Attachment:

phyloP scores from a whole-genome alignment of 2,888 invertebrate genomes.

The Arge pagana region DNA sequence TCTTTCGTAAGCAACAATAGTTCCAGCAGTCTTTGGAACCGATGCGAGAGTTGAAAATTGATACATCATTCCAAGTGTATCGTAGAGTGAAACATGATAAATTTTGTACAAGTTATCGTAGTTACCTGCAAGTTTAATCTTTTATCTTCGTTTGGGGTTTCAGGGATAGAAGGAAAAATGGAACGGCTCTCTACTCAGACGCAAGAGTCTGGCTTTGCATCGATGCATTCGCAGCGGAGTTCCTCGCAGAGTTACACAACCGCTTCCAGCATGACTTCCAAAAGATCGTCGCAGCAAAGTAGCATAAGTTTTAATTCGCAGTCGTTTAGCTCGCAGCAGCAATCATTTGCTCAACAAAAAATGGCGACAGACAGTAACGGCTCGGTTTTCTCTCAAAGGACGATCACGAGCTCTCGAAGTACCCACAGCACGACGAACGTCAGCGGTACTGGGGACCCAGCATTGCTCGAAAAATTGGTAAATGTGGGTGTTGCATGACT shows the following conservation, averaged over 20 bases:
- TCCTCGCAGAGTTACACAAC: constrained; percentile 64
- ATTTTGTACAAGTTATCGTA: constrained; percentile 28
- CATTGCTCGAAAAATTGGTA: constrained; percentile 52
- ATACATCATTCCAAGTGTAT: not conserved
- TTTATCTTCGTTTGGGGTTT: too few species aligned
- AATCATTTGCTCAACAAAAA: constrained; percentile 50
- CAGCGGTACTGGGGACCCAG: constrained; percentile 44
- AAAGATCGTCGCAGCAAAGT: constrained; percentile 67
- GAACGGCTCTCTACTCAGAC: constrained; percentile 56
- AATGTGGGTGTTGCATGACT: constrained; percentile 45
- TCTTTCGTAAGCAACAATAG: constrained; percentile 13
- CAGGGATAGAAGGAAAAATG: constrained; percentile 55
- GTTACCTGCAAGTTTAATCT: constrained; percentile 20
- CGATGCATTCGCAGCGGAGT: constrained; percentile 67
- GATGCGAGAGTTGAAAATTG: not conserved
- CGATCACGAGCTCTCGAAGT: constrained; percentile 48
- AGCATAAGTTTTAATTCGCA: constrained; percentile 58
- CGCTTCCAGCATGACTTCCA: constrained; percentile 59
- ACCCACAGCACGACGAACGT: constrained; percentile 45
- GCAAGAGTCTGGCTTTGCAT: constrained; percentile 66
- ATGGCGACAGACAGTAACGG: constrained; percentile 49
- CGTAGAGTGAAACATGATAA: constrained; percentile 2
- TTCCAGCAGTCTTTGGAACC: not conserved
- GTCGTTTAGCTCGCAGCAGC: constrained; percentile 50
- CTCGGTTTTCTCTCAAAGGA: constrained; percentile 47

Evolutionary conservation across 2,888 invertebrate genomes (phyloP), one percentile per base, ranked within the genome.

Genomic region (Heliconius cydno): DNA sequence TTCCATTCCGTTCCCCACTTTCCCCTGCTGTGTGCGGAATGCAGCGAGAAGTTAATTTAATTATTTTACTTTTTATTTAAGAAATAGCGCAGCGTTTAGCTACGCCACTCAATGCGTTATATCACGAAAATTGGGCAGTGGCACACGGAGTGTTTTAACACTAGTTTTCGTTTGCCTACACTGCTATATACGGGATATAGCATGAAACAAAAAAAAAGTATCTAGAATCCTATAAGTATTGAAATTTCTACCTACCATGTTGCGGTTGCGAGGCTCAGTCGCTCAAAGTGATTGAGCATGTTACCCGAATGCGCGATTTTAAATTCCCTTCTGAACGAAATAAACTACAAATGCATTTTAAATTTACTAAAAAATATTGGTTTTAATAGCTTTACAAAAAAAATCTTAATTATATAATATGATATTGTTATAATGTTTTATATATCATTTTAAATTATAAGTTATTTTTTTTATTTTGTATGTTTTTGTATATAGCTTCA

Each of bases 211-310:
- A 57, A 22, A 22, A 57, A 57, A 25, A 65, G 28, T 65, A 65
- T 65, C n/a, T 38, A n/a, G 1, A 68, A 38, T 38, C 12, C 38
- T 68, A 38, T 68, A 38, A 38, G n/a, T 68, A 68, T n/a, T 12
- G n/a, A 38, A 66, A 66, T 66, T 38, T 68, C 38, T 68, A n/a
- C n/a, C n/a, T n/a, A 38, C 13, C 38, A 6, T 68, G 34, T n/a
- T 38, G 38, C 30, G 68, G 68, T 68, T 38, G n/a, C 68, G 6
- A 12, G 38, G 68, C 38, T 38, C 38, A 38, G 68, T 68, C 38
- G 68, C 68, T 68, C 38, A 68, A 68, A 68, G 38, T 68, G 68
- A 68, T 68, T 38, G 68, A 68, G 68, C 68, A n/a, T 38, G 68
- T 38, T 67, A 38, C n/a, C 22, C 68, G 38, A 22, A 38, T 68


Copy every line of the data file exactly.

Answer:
phyloP scores from a whole-genome alignment of 2,888 invertebrate genomes.

The Arge pagana region DNA sequence TCTTTCGTAAGCAACAATAGTTCCAGCAGTCTTTGGAACCGATGCGAGAGTTGAAAATTGATACATCATTCCAAGTGTATCGTAGAGTGAAACATGATAAATTTTGTACAAGTTATCGTAGTTACCTGCAAGTTTAATCTTTTATCTTCGTTTGGGGTTTCAGGGATAGAAGGAAAAATGGAACGGCTCTCTACTCAGACGCAAGAGTCTGGCTTTGCATCGATGCATTCGCAGCGGAGTTCCTCGCAGAGTTACACAACCGCTTCCAGCATGACTTCCAAAAGATCGTCGCAGCAAAGTAGCATAAGTTTTAATTCGCAGTCGTTTAGCTCGCAGCAGCAATCATTTGCTCAACAAAAAATGGCGACAGACAGTAACGGCTCGGTTTTCTCTCAAAGGACGATCACGAGCTCTCGAAGTACCCACAGCACGACGAACGTCAGCGGTACTGGGGACCCAGCATTGCTCGAAAAATTGGTAAATGTGGGTGTTGCATGACT shows the following conservation, averaged over 20 bases:
- TCCTCGCAGAGTTACACAAC: constrained; percentile 64
- ATTTTGTACAAGTTATCGTA: constrained; percentile 28
- CATTGCTCGAAAAATTGGTA: constrained; percentile 52
- ATACATCATTCCAAGTGTAT: not conserved
- TTTATCTTCGTTTGGGGTTT: too few species aligned
- AATCATTTGCTCAACAAAAA: constrained; percentile 50
- CAGCGGTACTGGGGACCCAG: constrained; percentile 44
- AAAGATCGTCGCAGCAAAGT: constrained; percentile 67
- GAACGGCTCTCTACTCAGAC: constrained; percentile 56
- AATGTGGGTGTTGCATGACT: constrained; percentile 45
- TCTTTCGTAAGCAACAATAG: constrained; percentile 13
- CAGGGATAGAAGGAAAAATG: constrained; percentile 55
- GTTACCTGCAAGTTTAATCT: constrained; percentile 20
- CGATGCATTCGCAGCGGAGT: constrained; percentile 67
- GATGCGAGAGTTGAAAATTG: not conserved
- CGATCACGAGCTCTCGAAGT: constrained; percentile 48
- AGCATAAGTTTTAATTCGCA: constrained; percentile 58
- CGCTTCCAGCATGACTTCCA: constrained; percentile 59
- ACCCACAGCACGACGAACGT: constrained; percentile 45
- GCAAGAGTCTGGCTTTGCAT: constrained; percentile 66
- ATGGCGACAGACAGTAACGG: constrained; percentile 49
- CGTAGAGTGAAACATGATAA: constrained; percentile 2
- TTCCAGCAGTCTTTGGAACC: not conserved
- GTCGTTTAGCTCGCAGCAGC: constrained; percentile 50
- CTCGGTTTTCTCTCAAAGGA: constrained; percentile 47

Evolutionary conservation across 2,888 invertebrate genomes (phyloP), one percentile per base, ranked within the genome.

Genomic region (Heliconius cydno): DNA sequence TTCCATTCCGTTCCCCACTTTCCCCTGCTGTGTGCGGAATGCAGCGAGAAGTTAATTTAATTATTTTACTTTTTATTTAAGAAATAGCGCAGCGTTTAGCTACGCCACTCAATGCGTTATATCACGAAAATTGGGCAGTGGCACACGGAGTGTTTTAACACTAGTTTTCGTTTGCCTACACTGCTATATACGGGATATAGCATGAAACAAAAAAAAAGTATCTAGAATCCTATAAGTATTGAAATTTCTACCTACCATGTTGCGGTTGCGAGGCTCAGTCGCTCAAAGTGATTGAGCATGTTACCCGAATGCGCGATTTTAAATTCCCTTCTGAACGAAATAAACTACAAATGCATTTTAAATTTACTAAAAAATATTGGTTTTAATAGCTTTACAAAAAAAATCTTAATTATATAATATGATATTGTTATAATGTTTTATATATCATTTTAAATTATAAGTTATTTTTTTTATTTTGTATGTTTTTGTATATAGCTTCA

Each of bases 211-310:
- A 57, A 22, A 22, A 57, A 57, A 25, A 65, G 28, T 65, A 65
- T 65, C n/a, T 38, A n/a, G 1, A 68, A 38, T 38, C 12, C 38
- T 68, A 38, T 68, A 38, A 38, G n/a, T 68, A 68, T n/a, T 12
- G n/a, A 38, A 66, A 66, T 66, T 38, T 68, C 38, T 68, A n/a
- C n/a, C n/a, T n/a, A 38, C 13, C 38, A 6, T 68, G 34, T n/a
- T 38, G 38, C 30, G 68, G 68, T 68, T 38, G n/a, C 68, G 6
- A 12, G 38, G 68, C 38, T 38, C 38, A 38, G 68, T 68, C 38
- G 68, C 68, T 68, C 38, A 68, A 68, A 68, G 38, T 68, G 68
- A 68, T 68, T 38, G 68, A 68, G 68, C 68, A n/a, T 38, G 68
- T 38, T 67, A 38, C n/a, C 22, C 68, G 38, A 22, A 38, T 68